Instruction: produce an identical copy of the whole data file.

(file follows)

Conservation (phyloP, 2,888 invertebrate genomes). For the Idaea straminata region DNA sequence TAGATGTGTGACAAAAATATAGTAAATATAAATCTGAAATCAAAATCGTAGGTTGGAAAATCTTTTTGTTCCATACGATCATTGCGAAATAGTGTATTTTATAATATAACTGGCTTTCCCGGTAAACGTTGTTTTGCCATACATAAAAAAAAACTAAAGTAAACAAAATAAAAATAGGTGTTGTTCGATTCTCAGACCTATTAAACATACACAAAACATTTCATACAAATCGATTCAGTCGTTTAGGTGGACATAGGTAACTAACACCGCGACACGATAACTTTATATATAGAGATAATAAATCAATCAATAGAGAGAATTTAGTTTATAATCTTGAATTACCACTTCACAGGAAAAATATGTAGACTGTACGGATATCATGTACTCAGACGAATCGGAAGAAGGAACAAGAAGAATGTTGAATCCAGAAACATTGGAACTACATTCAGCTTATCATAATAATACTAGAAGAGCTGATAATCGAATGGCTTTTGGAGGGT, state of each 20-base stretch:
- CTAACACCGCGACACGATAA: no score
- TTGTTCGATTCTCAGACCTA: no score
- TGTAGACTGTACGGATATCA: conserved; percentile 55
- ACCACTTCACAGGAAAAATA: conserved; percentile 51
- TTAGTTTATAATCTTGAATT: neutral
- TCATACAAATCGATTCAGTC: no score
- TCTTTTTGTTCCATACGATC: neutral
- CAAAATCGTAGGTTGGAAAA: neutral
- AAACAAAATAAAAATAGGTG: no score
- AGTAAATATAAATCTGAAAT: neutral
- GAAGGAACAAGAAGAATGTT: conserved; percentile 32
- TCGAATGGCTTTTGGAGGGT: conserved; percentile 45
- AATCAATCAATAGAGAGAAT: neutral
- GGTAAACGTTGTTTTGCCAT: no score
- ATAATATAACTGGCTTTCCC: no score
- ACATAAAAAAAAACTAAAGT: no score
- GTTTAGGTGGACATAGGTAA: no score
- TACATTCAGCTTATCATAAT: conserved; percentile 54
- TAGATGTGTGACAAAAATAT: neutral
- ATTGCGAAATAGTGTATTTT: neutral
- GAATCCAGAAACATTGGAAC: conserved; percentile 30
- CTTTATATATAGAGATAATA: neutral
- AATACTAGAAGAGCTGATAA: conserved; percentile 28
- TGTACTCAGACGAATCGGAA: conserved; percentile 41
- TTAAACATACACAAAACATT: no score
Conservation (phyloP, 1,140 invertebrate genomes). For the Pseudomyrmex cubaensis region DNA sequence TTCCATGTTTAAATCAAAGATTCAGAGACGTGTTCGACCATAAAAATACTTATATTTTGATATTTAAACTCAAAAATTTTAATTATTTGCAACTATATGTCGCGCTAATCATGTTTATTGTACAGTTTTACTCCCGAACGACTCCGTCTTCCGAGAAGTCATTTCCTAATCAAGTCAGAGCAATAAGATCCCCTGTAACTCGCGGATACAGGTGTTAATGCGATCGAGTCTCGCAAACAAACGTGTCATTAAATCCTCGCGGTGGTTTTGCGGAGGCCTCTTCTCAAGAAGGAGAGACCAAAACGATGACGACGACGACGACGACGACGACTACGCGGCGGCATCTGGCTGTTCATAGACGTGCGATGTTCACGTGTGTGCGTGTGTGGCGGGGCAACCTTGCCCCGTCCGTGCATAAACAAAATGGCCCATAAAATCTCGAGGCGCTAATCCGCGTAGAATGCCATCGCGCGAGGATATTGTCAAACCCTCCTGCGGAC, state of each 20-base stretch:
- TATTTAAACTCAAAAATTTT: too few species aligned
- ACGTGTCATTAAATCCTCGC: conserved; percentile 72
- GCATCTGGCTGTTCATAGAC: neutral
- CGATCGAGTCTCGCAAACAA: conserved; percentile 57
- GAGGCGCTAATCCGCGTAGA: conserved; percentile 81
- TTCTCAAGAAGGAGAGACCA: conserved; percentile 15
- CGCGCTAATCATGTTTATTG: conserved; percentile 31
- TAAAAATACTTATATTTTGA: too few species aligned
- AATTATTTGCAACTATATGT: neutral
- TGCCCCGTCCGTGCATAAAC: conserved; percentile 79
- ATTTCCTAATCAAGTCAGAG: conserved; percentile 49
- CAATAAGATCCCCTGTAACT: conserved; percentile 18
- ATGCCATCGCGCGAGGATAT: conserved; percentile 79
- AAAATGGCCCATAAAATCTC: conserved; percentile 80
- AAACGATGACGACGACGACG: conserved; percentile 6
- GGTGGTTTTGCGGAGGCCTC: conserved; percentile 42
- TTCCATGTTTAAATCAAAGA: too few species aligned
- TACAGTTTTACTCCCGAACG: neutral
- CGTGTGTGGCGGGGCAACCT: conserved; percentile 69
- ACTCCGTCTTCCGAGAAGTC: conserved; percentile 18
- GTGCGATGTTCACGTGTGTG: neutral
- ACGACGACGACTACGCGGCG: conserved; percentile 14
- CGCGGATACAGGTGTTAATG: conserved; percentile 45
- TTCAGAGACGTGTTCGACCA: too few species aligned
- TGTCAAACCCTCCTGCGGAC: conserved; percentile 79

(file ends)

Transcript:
Conservation (phyloP, 2,888 invertebrate genomes). For the Idaea straminata region DNA sequence TAGATGTGTGACAAAAATATAGTAAATATAAATCTGAAATCAAAATCGTAGGTTGGAAAATCTTTTTGTTCCATACGATCATTGCGAAATAGTGTATTTTATAATATAACTGGCTTTCCCGGTAAACGTTGTTTTGCCATACATAAAAAAAAACTAAAGTAAACAAAATAAAAATAGGTGTTGTTCGATTCTCAGACCTATTAAACATACACAAAACATTTCATACAAATCGATTCAGTCGTTTAGGTGGACATAGGTAACTAACACCGCGACACGATAACTTTATATATAGAGATAATAAATCAATCAATAGAGAGAATTTAGTTTATAATCTTGAATTACCACTTCACAGGAAAAATATGTAGACTGTACGGATATCATGTACTCAGACGAATCGGAAGAAGGAACAAGAAGAATGTTGAATCCAGAAACATTGGAACTACATTCAGCTTATCATAATAATACTAGAAGAGCTGATAATCGAATGGCTTTTGGAGGGT, state of each 20-base stretch:
- CTAACACCGCGACACGATAA: no score
- TTGTTCGATTCTCAGACCTA: no score
- TGTAGACTGTACGGATATCA: conserved; percentile 55
- ACCACTTCACAGGAAAAATA: conserved; percentile 51
- TTAGTTTATAATCTTGAATT: neutral
- TCATACAAATCGATTCAGTC: no score
- TCTTTTTGTTCCATACGATC: neutral
- CAAAATCGTAGGTTGGAAAA: neutral
- AAACAAAATAAAAATAGGTG: no score
- AGTAAATATAAATCTGAAAT: neutral
- GAAGGAACAAGAAGAATGTT: conserved; percentile 32
- TCGAATGGCTTTTGGAGGGT: conserved; percentile 45
- AATCAATCAATAGAGAGAAT: neutral
- GGTAAACGTTGTTTTGCCAT: no score
- ATAATATAACTGGCTTTCCC: no score
- ACATAAAAAAAAACTAAAGT: no score
- GTTTAGGTGGACATAGGTAA: no score
- TACATTCAGCTTATCATAAT: conserved; percentile 54
- TAGATGTGTGACAAAAATAT: neutral
- ATTGCGAAATAGTGTATTTT: neutral
- GAATCCAGAAACATTGGAAC: conserved; percentile 30
- CTTTATATATAGAGATAATA: neutral
- AATACTAGAAGAGCTGATAA: conserved; percentile 28
- TGTACTCAGACGAATCGGAA: conserved; percentile 41
- TTAAACATACACAAAACATT: no score
Conservation (phyloP, 1,140 invertebrate genomes). For the Pseudomyrmex cubaensis region DNA sequence TTCCATGTTTAAATCAAAGATTCAGAGACGTGTTCGACCATAAAAATACTTATATTTTGATATTTAAACTCAAAAATTTTAATTATTTGCAACTATATGTCGCGCTAATCATGTTTATTGTACAGTTTTACTCCCGAACGACTCCGTCTTCCGAGAAGTCATTTCCTAATCAAGTCAGAGCAATAAGATCCCCTGTAACTCGCGGATACAGGTGTTAATGCGATCGAGTCTCGCAAACAAACGTGTCATTAAATCCTCGCGGTGGTTTTGCGGAGGCCTCTTCTCAAGAAGGAGAGACCAAAACGATGACGACGACGACGACGACGACGACTACGCGGCGGCATCTGGCTGTTCATAGACGTGCGATGTTCACGTGTGTGCGTGTGTGGCGGGGCAACCTTGCCCCGTCCGTGCATAAACAAAATGGCCCATAAAATCTCGAGGCGCTAATCCGCGTAGAATGCCATCGCGCGAGGATATTGTCAAACCCTCCTGCGGAC, state of each 20-base stretch:
- TATTTAAACTCAAAAATTTT: too few species aligned
- ACGTGTCATTAAATCCTCGC: conserved; percentile 72
- GCATCTGGCTGTTCATAGAC: neutral
- CGATCGAGTCTCGCAAACAA: conserved; percentile 57
- GAGGCGCTAATCCGCGTAGA: conserved; percentile 81
- TTCTCAAGAAGGAGAGACCA: conserved; percentile 15
- CGCGCTAATCATGTTTATTG: conserved; percentile 31
- TAAAAATACTTATATTTTGA: too few species aligned
- AATTATTTGCAACTATATGT: neutral
- TGCCCCGTCCGTGCATAAAC: conserved; percentile 79
- ATTTCCTAATCAAGTCAGAG: conserved; percentile 49
- CAATAAGATCCCCTGTAACT: conserved; percentile 18
- ATGCCATCGCGCGAGGATAT: conserved; percentile 79
- AAAATGGCCCATAAAATCTC: conserved; percentile 80
- AAACGATGACGACGACGACG: conserved; percentile 6
- GGTGGTTTTGCGGAGGCCTC: conserved; percentile 42
- TTCCATGTTTAAATCAAAGA: too few species aligned
- TACAGTTTTACTCCCGAACG: neutral
- CGTGTGTGGCGGGGCAACCT: conserved; percentile 69
- ACTCCGTCTTCCGAGAAGTC: conserved; percentile 18
- GTGCGATGTTCACGTGTGTG: neutral
- ACGACGACGACTACGCGGCG: conserved; percentile 14
- CGCGGATACAGGTGTTAATG: conserved; percentile 45
- TTCAGAGACGTGTTCGACCA: too few species aligned
- TGTCAAACCCTCCTGCGGAC: conserved; percentile 79